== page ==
Point in time data may or may not be valuable. This market cannot make up its mind. That is the sign of a top. Every time. I’m not Paul Desmond but I’ve studied every major bottom in the twentieth century post 1928 and this is not a launch pad for a major move. Especially one like August of 04. And, usually, the longer the fiddle farting around, the more important the top. We’ve been fiddle farting since late November. There are alot of people skittish but I think most hedge funds are really long funds in disguise because most people don’t know how to or feel comfortable shorting. That goes for professionals as well as individuals. And those funds are likely very leveraged LONG. Fund managers have loaded up to the gills with stocks as I see data. And, a proprietary market breadth indicator I use is at the highest level since 1998. Unbelievably, even though we have sold off a little since January, it is still stuck in the stratosphere showing tremendous bullish behavior in the market regardless of what sentiment surveys say. A little bit of mom saying, do as I say not as I do. ie, I’m very nervous as read in the surveys but loaded to the gills in equities. Ala 2000.

  6. TonytheTiger commented on Mar 14

    Look at a crude oil chart and a chart on the Nas , SP and Dow. They follow in tandem….why?, because it’s in vogue (cycle). Next month or next year it will be somthing else trailing or leading the market. Just look at history.

    To predict market direction and trade accordingly is a mistake (unless you’re Sylvia Browne!) let the market make the first move, then trade with vigilance.

    Currently i’m on the sidelines, and i’m a short term trader. I haven’t seen this kind of complacency and quandary since March 2000.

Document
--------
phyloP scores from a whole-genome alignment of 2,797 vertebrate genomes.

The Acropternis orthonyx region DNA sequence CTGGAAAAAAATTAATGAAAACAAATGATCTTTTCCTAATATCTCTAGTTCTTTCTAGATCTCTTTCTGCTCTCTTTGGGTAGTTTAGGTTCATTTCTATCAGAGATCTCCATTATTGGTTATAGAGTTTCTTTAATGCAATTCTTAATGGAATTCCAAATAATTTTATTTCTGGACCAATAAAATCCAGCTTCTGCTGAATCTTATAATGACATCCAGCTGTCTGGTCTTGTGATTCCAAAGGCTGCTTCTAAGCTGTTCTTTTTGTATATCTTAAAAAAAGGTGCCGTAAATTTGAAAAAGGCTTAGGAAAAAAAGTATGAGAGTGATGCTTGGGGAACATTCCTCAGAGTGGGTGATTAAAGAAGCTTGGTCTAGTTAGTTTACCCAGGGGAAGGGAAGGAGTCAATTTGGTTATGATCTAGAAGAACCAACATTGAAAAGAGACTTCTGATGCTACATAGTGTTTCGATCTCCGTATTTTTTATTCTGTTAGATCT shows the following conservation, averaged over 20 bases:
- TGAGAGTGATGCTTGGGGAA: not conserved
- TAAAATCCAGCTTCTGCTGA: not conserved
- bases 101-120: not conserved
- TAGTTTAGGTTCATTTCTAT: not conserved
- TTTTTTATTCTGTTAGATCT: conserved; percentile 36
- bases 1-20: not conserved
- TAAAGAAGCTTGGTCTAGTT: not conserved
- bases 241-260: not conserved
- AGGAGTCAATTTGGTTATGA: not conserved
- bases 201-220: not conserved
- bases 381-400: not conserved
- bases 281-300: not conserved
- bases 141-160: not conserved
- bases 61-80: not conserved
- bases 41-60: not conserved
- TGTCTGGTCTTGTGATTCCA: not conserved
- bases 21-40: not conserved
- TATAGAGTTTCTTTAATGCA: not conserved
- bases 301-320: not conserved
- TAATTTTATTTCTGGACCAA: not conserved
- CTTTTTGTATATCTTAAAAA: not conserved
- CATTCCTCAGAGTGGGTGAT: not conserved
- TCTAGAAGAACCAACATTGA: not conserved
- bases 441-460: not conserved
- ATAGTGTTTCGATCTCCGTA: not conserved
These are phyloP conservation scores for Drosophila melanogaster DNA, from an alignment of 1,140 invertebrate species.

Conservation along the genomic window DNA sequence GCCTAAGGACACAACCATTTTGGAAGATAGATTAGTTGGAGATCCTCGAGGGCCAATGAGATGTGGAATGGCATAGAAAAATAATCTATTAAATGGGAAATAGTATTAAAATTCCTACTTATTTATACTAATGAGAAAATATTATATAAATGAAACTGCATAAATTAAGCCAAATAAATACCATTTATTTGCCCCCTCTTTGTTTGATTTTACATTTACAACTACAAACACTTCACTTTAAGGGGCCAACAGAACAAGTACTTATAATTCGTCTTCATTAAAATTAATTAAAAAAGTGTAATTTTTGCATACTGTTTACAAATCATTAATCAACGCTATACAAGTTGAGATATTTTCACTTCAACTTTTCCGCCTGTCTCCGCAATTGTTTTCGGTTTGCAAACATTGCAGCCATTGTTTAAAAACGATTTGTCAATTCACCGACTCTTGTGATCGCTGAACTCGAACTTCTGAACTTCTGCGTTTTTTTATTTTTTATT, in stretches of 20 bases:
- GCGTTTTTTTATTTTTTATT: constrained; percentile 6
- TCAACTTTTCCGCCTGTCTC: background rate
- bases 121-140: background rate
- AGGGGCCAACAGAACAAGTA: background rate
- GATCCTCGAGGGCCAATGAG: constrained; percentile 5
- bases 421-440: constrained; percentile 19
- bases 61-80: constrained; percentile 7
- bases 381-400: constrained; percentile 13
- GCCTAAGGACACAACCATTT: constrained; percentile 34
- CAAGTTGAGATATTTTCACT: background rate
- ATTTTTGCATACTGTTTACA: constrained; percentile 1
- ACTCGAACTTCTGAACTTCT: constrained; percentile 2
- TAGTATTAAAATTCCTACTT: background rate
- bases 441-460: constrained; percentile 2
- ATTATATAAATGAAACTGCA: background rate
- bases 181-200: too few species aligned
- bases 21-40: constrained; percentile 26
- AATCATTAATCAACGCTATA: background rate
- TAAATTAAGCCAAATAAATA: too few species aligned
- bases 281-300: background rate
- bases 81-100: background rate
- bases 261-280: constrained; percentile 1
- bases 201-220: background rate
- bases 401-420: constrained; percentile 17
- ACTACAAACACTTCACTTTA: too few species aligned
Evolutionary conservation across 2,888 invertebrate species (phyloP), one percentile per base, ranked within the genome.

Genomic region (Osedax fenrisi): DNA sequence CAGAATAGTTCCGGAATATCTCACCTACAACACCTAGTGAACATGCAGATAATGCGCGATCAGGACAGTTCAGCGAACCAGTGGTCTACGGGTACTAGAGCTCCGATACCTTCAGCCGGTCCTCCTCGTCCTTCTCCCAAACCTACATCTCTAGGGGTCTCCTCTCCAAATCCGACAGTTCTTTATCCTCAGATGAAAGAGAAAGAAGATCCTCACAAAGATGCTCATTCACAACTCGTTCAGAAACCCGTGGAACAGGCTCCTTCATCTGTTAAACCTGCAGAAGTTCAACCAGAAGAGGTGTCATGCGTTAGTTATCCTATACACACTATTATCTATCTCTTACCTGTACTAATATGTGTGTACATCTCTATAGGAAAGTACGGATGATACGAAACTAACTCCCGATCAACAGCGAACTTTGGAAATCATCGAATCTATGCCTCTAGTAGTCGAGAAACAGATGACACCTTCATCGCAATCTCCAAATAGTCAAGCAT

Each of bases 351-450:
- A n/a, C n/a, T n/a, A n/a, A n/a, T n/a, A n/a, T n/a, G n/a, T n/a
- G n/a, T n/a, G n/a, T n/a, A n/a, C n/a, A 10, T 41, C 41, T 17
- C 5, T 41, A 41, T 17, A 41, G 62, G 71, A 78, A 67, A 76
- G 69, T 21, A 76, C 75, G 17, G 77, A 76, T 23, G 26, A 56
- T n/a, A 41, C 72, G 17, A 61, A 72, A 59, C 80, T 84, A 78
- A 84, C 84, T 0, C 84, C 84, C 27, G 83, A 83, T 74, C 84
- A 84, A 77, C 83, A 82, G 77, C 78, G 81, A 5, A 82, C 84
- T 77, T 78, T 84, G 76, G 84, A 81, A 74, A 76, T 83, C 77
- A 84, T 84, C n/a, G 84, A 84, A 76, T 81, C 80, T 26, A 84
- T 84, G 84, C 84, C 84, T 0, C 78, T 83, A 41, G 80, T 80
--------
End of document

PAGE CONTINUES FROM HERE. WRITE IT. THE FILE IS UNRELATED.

7. angryinch commented on Mar 14

    If you trade off Schaffer’s option analysis, you must be a very poor man (or woman) indeed. The guy is wrong 75% of the time. Seems like a decent guy, but relying on a couple of arcane indicators to determine whether a stock is bullish or bearish is risky and foolish. And in Schaeffer’s case, nearly always wrong.

  8. B commented on Mar 14

    I like the CNBC crew but………..Every friggin industry is up today and Pisani is all over himself. Oh, and the Vix is flirting with 9 again. The home builders peaked up 3.5% and looks to be the leading index. Now, I’m not a bubble predictor but a slow down is definitely in the works so why are home builders up? Because ten year T interest rates are down.

    This efficient market theory stuff is hilarious. Short term money is pushing the string around. Btw, doesn’t Sylvia Browne work for Goldman? Or is that Morgan Stanley? I just saw many incarnations of her on CNBC today.

  9. Bobby commented on Mar 14

    Traders go broke every year attempting to trade a correlation between stocks/oil. After millions of dollars are donated to Mr. Market they realise what the rest of us already know. Theres no correlation between stocks and oil.

  10. vfoster commented on Mar 14

    similar to what tonythetiger said, oil is correlated with stocks because this recent cycle (actually since the 3/03 low) is driven by liquidity which is affecting all asset classes the same. they may see different peaks and troughs but the general trend is the same. today’s session was classic example. oil rallies, gold rallies, bonds rally, stocks rally, google rallies. the assets that have been under pressure due to tightening of liquidy were the leaders. today the multiple expansion trade was back after a 2 month hiatus but i doubt it lasts.

    i agree w/B on the transport point on the competition and capacity which they slashed after 9/11 but i also think of our trade deficit and the fact that most of our consumption is import related. all those imports from CA have to trucked across the country to all those walmarts. and our consumption is based on the liquidity being pumped into the economy (via home equity loans and 0% financing on electronics). so the same forces driving up oil are driving up consumption which has been great for transports, which should provide a great short opportunity as protectionism grows and the savings rate rises.

    like i said before if oil breaks down it will be back for stocks not good.. Pissanni won’t be able to figure it out and he will be whining to Maria about why the markets aren’t “behaving” correctly.. there is no correctly. it is what it is. right now it is correlated

  11. Anon commented on Mar 14

    I guess Bobby’s mom held him out of math class. Oil/Stocks is highly correlated and there are a few comments on here that actually explain it for the math deficient.

  12. Damian commented on Mar 14

    “If you trade off Schaffer’s option analysis, you must be a very poor man”

    I don’t trade off of it – but I thought it was interesting to see the contrary opinions on the issue.